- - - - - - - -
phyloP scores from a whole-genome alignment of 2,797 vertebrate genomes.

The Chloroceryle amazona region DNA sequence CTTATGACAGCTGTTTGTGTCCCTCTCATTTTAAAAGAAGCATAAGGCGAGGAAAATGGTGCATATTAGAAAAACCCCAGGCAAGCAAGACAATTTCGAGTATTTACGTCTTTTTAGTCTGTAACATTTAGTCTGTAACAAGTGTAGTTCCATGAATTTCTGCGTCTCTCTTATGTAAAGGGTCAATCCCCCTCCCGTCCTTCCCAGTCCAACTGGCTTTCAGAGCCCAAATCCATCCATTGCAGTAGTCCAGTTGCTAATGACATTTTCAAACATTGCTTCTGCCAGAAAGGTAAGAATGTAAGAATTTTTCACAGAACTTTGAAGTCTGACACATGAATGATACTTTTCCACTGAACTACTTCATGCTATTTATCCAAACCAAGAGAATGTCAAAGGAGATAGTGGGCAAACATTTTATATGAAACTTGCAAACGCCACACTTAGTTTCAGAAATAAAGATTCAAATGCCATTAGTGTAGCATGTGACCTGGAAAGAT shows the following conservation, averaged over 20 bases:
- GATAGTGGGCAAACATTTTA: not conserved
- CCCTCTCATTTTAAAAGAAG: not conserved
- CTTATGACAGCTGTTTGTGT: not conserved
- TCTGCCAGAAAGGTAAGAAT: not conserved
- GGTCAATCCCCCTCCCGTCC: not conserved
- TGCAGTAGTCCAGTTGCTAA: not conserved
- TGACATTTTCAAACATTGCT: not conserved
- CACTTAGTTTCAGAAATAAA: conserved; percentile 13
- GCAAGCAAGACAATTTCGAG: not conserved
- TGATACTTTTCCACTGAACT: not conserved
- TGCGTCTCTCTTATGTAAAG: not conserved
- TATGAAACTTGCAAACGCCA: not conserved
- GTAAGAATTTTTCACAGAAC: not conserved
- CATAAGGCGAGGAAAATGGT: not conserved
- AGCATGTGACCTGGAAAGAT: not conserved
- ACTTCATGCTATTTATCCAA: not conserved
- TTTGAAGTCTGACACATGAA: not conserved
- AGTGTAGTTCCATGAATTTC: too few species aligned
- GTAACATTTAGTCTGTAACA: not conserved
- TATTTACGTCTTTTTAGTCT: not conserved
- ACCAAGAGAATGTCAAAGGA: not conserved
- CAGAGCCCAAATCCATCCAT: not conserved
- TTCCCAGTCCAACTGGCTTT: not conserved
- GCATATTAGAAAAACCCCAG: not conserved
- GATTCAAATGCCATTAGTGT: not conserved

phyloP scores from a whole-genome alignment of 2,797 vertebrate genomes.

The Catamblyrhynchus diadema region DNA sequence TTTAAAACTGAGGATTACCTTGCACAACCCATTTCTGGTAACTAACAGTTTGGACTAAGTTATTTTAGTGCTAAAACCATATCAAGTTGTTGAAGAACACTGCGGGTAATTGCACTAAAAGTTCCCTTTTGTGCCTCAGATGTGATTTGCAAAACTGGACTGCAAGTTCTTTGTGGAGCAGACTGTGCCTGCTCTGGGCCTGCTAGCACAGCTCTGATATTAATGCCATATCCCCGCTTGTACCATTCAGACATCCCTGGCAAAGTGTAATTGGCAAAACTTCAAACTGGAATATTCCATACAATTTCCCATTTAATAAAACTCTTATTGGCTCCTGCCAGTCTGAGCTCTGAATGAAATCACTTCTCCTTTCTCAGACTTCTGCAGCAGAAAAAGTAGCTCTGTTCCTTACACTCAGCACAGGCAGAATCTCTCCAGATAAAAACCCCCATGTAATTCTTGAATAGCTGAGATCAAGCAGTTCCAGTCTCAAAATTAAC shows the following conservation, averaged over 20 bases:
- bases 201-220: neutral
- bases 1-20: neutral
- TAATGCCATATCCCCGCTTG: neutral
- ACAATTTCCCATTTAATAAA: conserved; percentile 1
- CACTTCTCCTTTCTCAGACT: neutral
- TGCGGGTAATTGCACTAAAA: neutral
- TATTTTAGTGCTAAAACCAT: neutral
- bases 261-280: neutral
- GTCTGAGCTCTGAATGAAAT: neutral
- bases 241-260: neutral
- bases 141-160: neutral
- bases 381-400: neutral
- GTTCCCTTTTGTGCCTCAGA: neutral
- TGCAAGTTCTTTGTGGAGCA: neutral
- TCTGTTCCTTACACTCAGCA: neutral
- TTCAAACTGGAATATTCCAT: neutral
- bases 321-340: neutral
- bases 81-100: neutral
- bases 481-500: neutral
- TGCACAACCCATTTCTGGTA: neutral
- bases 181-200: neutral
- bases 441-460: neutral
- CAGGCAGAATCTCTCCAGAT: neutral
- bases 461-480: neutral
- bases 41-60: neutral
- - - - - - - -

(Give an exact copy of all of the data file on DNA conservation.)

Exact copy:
phyloP scores from a whole-genome alignment of 2,797 vertebrate genomes.

The Chloroceryle amazona region DNA sequence CTTATGACAGCTGTTTGTGTCCCTCTCATTTTAAAAGAAGCATAAGGCGAGGAAAATGGTGCATATTAGAAAAACCCCAGGCAAGCAAGACAATTTCGAGTATTTACGTCTTTTTAGTCTGTAACATTTAGTCTGTAACAAGTGTAGTTCCATGAATTTCTGCGTCTCTCTTATGTAAAGGGTCAATCCCCCTCCCGTCCTTCCCAGTCCAACTGGCTTTCAGAGCCCAAATCCATCCATTGCAGTAGTCCAGTTGCTAATGACATTTTCAAACATTGCTTCTGCCAGAAAGGTAAGAATGTAAGAATTTTTCACAGAACTTTGAAGTCTGACACATGAATGATACTTTTCCACTGAACTACTTCATGCTATTTATCCAAACCAAGAGAATGTCAAAGGAGATAGTGGGCAAACATTTTATATGAAACTTGCAAACGCCACACTTAGTTTCAGAAATAAAGATTCAAATGCCATTAGTGTAGCATGTGACCTGGAAAGAT shows the following conservation, averaged over 20 bases:
- GATAGTGGGCAAACATTTTA: not conserved
- CCCTCTCATTTTAAAAGAAG: not conserved
- CTTATGACAGCTGTTTGTGT: not conserved
- TCTGCCAGAAAGGTAAGAAT: not conserved
- GGTCAATCCCCCTCCCGTCC: not conserved
- TGCAGTAGTCCAGTTGCTAA: not conserved
- TGACATTTTCAAACATTGCT: not conserved
- CACTTAGTTTCAGAAATAAA: conserved; percentile 13
- GCAAGCAAGACAATTTCGAG: not conserved
- TGATACTTTTCCACTGAACT: not conserved
- TGCGTCTCTCTTATGTAAAG: not conserved
- TATGAAACTTGCAAACGCCA: not conserved
- GTAAGAATTTTTCACAGAAC: not conserved
- CATAAGGCGAGGAAAATGGT: not conserved
- AGCATGTGACCTGGAAAGAT: not conserved
- ACTTCATGCTATTTATCCAA: not conserved
- TTTGAAGTCTGACACATGAA: not conserved
- AGTGTAGTTCCATGAATTTC: too few species aligned
- GTAACATTTAGTCTGTAACA: not conserved
- TATTTACGTCTTTTTAGTCT: not conserved
- ACCAAGAGAATGTCAAAGGA: not conserved
- CAGAGCCCAAATCCATCCAT: not conserved
- TTCCCAGTCCAACTGGCTTT: not conserved
- GCATATTAGAAAAACCCCAG: not conserved
- GATTCAAATGCCATTAGTGT: not conserved

phyloP scores from a whole-genome alignment of 2,797 vertebrate genomes.

The Catamblyrhynchus diadema region DNA sequence TTTAAAACTGAGGATTACCTTGCACAACCCATTTCTGGTAACTAACAGTTTGGACTAAGTTATTTTAGTGCTAAAACCATATCAAGTTGTTGAAGAACACTGCGGGTAATTGCACTAAAAGTTCCCTTTTGTGCCTCAGATGTGATTTGCAAAACTGGACTGCAAGTTCTTTGTGGAGCAGACTGTGCCTGCTCTGGGCCTGCTAGCACAGCTCTGATATTAATGCCATATCCCCGCTTGTACCATTCAGACATCCCTGGCAAAGTGTAATTGGCAAAACTTCAAACTGGAATATTCCATACAATTTCCCATTTAATAAAACTCTTATTGGCTCCTGCCAGTCTGAGCTCTGAATGAAATCACTTCTCCTTTCTCAGACTTCTGCAGCAGAAAAAGTAGCTCTGTTCCTTACACTCAGCACAGGCAGAATCTCTCCAGATAAAAACCCCCATGTAATTCTTGAATAGCTGAGATCAAGCAGTTCCAGTCTCAAAATTAAC shows the following conservation, averaged over 20 bases:
- bases 201-220: neutral
- bases 1-20: neutral
- TAATGCCATATCCCCGCTTG: neutral
- ACAATTTCCCATTTAATAAA: conserved; percentile 1
- CACTTCTCCTTTCTCAGACT: neutral
- TGCGGGTAATTGCACTAAAA: neutral
- TATTTTAGTGCTAAAACCAT: neutral
- bases 261-280: neutral
- GTCTGAGCTCTGAATGAAAT: neutral
- bases 241-260: neutral
- bases 141-160: neutral
- bases 381-400: neutral
- GTTCCCTTTTGTGCCTCAGA: neutral
- TGCAAGTTCTTTGTGGAGCA: neutral
- TCTGTTCCTTACACTCAGCA: neutral
- TTCAAACTGGAATATTCCAT: neutral
- bases 321-340: neutral
- bases 81-100: neutral
- bases 481-500: neutral
- TGCACAACCCATTTCTGGTA: neutral
- bases 181-200: neutral
- bases 441-460: neutral
- CAGGCAGAATCTCTCCAGAT: neutral
- bases 461-480: neutral
- bases 41-60: neutral